Whose priority should sustain-elders’ or kids’? - 2

Source: The Hitavada      Date: 18 Feb 2018 09:57:25


THE large number of calls in response to last week’s ‘Loud Thinking’ was rather perplexing, in the sense one could not anticipate that the issue could be raging in so many homes: the invasion of television on families! Most callers agreed that for reasons not in their control, television sets are on almost through the evenings when everybody is at home. Therefore, in most cases, the kids end up sitting in front of the TV set, engrossed in watching those TV serials whose stories and plots make little sense. Yet, the kids’ time is wasted, which otherwise they would have spent in studies or other creative activities like painting or drawing or listening to stories told by elders. Most callers also said, in effect, that very little communication was taking place in families because the TV blared all the time. Among the callers were young parents as well as elderly people. Their refrain was common: TV is actually ruining the evenings and something has to be done about its ill-effect on family-life.

The issue, thus, is well-defined. Everybody realises the ill-effects of TV-drenched evenings, but nobody seems willing to take the bold step of switching off the monster. For, there is always some or the other person in the family who insists that TV cannot be done away with. This brings us to another dimension of the issue -- belling the cat named television, or the ones who cannot do without it.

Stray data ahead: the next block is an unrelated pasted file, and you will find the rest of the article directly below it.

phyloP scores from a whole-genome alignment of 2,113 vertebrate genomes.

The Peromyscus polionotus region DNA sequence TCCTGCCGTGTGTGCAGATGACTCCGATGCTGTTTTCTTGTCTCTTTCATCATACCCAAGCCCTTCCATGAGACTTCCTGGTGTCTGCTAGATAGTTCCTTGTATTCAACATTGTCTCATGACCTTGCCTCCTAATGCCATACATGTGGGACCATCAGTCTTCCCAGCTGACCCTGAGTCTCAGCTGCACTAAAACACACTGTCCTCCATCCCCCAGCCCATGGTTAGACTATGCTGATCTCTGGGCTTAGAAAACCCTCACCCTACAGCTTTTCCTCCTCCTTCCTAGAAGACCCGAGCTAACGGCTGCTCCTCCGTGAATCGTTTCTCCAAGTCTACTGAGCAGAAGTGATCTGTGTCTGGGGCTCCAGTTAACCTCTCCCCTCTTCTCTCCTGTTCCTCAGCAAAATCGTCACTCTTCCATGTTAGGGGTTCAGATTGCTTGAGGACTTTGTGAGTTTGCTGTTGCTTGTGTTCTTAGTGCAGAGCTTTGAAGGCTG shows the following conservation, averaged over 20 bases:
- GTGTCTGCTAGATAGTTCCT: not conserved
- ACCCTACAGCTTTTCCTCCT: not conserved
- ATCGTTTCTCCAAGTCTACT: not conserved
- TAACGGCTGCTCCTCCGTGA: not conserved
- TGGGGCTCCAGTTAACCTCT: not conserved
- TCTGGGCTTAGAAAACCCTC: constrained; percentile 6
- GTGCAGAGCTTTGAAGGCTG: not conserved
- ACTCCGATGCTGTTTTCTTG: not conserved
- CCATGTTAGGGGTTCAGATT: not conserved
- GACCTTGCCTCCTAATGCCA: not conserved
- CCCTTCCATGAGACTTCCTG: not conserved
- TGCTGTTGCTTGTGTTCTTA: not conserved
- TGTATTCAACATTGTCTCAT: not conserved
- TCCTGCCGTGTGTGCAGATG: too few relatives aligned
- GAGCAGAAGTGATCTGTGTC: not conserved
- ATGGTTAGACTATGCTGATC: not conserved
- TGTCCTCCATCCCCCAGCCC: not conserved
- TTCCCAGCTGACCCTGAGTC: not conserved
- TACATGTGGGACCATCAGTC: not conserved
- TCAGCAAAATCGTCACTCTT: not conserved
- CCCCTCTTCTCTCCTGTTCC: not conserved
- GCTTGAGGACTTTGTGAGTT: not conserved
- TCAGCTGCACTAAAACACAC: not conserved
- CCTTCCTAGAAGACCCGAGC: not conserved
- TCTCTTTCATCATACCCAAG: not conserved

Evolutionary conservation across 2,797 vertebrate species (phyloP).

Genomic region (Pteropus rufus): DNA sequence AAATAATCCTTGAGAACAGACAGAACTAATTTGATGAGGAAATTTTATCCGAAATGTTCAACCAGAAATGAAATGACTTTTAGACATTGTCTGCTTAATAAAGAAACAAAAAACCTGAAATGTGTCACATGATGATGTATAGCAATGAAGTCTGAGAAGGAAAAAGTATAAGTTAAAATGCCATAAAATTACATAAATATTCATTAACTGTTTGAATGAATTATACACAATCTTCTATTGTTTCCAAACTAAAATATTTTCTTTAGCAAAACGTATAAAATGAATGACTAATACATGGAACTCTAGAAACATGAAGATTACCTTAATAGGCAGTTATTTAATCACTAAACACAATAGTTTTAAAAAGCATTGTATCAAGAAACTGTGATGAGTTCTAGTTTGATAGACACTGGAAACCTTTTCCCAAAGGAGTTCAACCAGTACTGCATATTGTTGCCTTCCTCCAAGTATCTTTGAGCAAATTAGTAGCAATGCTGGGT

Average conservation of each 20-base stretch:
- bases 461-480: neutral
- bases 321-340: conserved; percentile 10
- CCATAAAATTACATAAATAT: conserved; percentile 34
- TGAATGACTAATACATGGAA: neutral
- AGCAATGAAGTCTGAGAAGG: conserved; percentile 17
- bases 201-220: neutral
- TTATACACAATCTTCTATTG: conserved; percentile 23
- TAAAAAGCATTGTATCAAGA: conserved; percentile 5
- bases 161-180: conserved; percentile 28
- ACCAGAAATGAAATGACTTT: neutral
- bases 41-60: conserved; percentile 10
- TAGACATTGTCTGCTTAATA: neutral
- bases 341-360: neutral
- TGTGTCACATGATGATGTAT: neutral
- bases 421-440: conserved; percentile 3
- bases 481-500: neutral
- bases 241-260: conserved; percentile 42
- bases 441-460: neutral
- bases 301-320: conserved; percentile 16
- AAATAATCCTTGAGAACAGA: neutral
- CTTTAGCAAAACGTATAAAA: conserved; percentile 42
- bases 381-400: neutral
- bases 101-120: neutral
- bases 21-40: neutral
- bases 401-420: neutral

However, it is necessary for all the elders in the family to sit down together and think openly about the menace that TV addiction has become. This column has discussed the issue on several occasions in the past. Yet, I find it necessary to raise the issue once again as I came across many families disturbed due to the fact of how TV addiction of one or two or more plays havoc with the quality of evenings in homes.
Over time, it has become clear to almost everybody in the society that television is a menace that needs to be curbed severely if not done away with totally. When such a social awareness is already available, then there should be no difficulty in fighting off the menace by either switching off the gadget totally or regulating its viewing very strictly to limited period that would not infringe upon the common family time particularly in the evenings.

It is quite understandable that the elders with not much activity to do in old age post-retirement may want to entertain themselves suitably. But if that urge to entertain themselves in front of the TV every evening is so strong as not to consider the priority the kids in the family deserve, then it is time to take a serious call on the issue together as families and not just as individuals. In other words, this means that the families should sit together to discuss what the kids actually require by way of family atmosphere and how that goal could be achieved.

The issue is both -- simple and complex. Simple because the kids’ priorities should be paramount; and complex because quite many elders may not agree with this. That is why I insist, it is time families sat together and sorted out the issue by threadbare discussion on how to help the kids stay away from TV addiction. Of course, there is also the cellphone addiction that is more menacing than the TV addiction. But the discussion on that issue can wait for some other occasion.